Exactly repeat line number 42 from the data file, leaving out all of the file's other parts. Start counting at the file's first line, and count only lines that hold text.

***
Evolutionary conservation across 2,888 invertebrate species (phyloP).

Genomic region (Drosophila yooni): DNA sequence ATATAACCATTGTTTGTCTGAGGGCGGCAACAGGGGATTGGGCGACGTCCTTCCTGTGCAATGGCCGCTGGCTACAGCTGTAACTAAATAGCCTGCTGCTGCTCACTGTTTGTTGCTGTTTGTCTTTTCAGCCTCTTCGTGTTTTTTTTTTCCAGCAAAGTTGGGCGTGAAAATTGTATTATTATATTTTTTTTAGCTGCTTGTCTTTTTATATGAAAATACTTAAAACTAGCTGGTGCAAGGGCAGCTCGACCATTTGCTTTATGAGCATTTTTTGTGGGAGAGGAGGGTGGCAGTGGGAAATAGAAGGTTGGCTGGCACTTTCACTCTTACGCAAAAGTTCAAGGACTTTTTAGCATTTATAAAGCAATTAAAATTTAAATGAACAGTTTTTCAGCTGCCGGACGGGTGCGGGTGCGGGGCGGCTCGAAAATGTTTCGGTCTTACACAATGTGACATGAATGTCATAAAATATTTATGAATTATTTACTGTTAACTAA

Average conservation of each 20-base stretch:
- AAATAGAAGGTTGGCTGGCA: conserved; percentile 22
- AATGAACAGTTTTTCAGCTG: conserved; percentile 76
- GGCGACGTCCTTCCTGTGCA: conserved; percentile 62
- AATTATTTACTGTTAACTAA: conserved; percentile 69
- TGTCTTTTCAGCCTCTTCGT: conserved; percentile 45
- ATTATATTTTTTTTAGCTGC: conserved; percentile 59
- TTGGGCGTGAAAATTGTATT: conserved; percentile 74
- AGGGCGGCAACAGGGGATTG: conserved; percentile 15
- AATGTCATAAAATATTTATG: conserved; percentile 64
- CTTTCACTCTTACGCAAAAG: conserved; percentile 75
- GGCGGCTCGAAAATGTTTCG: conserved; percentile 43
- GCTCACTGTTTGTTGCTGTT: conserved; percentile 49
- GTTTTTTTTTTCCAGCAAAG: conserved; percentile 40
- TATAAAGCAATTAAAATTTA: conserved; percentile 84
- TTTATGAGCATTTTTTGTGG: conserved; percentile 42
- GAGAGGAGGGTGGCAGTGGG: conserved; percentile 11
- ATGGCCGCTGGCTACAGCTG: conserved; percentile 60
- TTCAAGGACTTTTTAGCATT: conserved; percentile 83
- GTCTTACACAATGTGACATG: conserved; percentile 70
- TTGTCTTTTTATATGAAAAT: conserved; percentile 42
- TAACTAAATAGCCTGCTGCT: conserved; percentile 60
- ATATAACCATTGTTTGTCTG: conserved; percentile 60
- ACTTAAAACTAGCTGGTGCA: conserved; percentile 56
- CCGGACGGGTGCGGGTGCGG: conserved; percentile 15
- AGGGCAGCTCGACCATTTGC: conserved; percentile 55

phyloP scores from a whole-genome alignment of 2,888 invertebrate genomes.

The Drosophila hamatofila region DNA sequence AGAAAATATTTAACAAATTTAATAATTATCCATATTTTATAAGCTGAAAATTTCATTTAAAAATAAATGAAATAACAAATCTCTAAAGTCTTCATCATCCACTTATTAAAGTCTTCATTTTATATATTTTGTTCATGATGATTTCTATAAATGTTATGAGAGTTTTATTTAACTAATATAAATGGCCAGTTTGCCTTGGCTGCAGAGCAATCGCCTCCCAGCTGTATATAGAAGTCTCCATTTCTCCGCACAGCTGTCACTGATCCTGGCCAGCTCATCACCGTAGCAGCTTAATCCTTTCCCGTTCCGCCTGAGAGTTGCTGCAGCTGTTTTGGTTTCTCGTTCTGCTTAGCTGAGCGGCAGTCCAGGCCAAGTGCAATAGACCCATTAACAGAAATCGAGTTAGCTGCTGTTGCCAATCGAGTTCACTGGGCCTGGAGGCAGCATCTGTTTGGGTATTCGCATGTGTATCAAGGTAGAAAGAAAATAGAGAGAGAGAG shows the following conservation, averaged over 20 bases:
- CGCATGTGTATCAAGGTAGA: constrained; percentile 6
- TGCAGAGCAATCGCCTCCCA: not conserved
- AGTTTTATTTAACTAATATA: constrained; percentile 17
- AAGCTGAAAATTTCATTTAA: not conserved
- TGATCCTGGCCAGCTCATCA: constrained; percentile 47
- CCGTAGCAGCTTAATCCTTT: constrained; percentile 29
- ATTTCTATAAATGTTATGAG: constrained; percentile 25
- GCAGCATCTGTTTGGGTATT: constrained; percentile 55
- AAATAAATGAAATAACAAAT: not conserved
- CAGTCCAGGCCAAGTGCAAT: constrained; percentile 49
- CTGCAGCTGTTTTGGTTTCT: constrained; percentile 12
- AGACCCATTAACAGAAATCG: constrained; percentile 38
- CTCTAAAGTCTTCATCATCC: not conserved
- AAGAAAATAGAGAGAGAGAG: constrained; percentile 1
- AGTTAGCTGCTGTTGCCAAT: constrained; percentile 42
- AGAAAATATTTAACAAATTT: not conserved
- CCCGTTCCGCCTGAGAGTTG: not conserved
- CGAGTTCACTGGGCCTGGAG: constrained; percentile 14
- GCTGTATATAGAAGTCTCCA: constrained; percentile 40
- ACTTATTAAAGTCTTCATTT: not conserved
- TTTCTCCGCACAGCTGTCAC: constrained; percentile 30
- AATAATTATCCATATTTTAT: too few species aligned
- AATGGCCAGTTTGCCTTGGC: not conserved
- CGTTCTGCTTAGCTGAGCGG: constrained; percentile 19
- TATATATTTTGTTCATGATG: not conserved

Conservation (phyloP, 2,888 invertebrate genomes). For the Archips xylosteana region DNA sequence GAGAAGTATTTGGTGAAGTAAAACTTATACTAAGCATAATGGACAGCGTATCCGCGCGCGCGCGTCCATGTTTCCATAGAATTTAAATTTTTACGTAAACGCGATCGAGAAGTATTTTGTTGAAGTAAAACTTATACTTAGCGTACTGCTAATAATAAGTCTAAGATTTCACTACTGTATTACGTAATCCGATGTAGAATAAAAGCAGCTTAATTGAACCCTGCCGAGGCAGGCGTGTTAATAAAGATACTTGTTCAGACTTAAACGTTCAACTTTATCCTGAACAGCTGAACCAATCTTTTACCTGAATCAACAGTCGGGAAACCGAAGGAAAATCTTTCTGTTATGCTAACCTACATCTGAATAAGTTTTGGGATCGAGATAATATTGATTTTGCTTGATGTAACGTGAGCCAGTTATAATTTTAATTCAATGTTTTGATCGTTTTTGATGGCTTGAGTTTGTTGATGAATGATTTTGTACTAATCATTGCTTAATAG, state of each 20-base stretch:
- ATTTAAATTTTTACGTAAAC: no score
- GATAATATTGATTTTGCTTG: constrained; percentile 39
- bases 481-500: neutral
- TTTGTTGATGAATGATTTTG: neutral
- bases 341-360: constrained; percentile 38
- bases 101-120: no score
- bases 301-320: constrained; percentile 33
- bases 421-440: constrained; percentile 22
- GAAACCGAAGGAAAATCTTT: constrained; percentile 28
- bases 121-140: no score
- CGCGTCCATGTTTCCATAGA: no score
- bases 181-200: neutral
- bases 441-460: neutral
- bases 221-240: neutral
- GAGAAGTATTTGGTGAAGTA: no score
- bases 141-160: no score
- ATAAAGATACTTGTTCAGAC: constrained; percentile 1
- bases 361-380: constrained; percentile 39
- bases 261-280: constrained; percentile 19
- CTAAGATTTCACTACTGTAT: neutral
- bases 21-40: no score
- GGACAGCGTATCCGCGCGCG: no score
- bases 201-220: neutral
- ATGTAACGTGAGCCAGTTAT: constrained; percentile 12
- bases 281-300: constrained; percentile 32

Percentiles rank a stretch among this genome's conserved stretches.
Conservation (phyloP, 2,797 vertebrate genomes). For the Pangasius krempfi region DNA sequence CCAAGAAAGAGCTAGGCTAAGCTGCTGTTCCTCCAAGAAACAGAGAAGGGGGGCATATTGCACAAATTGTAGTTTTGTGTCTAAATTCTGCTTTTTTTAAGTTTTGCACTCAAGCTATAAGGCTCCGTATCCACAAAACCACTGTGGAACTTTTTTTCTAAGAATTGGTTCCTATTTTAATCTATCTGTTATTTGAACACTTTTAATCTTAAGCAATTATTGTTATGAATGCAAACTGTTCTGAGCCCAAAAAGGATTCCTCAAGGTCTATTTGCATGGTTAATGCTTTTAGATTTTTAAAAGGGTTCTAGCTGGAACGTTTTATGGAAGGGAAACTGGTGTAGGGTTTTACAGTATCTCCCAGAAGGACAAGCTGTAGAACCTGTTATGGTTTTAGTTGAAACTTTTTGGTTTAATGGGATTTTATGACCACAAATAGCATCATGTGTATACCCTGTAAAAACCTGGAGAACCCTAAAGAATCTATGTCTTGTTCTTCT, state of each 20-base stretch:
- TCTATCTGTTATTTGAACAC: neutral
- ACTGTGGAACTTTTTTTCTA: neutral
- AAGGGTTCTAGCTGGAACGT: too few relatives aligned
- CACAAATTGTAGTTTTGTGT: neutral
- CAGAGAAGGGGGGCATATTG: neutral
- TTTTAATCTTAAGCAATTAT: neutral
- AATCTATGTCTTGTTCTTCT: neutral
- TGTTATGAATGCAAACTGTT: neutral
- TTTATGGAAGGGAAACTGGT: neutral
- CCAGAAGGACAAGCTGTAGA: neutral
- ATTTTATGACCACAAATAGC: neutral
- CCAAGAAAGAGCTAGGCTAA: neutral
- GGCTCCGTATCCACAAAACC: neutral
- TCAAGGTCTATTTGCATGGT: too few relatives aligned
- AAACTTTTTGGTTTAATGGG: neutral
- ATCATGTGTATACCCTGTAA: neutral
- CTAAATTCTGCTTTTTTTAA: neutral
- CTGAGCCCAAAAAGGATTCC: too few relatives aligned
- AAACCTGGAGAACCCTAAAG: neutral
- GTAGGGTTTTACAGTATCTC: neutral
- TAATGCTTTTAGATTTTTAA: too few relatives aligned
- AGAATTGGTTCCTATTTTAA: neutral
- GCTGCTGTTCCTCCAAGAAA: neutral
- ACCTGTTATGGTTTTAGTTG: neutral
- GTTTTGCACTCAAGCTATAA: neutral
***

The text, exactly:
- AGACCCATTAACAGAAATCG: constrained; percentile 38